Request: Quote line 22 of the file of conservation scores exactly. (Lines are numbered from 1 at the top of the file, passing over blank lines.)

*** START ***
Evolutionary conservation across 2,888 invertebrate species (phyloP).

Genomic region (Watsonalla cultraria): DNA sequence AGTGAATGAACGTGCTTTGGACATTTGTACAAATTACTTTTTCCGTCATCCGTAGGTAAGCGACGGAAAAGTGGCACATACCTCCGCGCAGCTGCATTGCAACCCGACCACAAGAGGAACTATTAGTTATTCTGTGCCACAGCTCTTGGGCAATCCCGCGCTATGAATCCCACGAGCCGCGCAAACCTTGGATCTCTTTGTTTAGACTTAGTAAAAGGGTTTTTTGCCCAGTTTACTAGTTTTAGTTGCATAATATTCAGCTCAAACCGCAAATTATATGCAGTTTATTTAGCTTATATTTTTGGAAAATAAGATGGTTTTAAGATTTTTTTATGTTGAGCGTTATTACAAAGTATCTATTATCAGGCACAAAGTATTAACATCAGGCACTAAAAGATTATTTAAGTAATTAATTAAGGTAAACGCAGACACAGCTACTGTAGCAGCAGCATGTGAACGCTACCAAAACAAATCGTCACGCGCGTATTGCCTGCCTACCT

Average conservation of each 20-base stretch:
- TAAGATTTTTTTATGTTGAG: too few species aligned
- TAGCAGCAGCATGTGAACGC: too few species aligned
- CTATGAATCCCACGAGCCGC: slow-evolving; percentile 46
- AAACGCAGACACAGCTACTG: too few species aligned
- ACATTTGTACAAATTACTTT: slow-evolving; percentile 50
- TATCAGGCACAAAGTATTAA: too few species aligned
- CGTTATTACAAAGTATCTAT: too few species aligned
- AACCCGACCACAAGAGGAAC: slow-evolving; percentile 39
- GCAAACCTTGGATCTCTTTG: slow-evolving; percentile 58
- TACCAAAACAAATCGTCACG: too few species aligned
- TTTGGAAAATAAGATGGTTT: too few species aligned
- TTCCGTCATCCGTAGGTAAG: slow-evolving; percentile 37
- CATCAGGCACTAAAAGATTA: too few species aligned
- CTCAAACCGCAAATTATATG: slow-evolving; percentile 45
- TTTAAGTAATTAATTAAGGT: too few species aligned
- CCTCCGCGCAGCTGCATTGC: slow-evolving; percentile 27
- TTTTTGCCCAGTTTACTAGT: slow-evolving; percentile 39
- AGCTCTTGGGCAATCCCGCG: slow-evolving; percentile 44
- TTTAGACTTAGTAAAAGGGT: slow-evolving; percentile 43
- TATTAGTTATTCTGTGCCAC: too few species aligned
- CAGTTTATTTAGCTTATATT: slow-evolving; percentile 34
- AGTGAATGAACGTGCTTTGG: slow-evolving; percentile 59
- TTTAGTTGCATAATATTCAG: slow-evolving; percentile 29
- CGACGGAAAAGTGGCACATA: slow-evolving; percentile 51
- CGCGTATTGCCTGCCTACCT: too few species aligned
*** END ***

- TTTAGACTTAGTAAAAGGGT: slow-evolving; percentile 43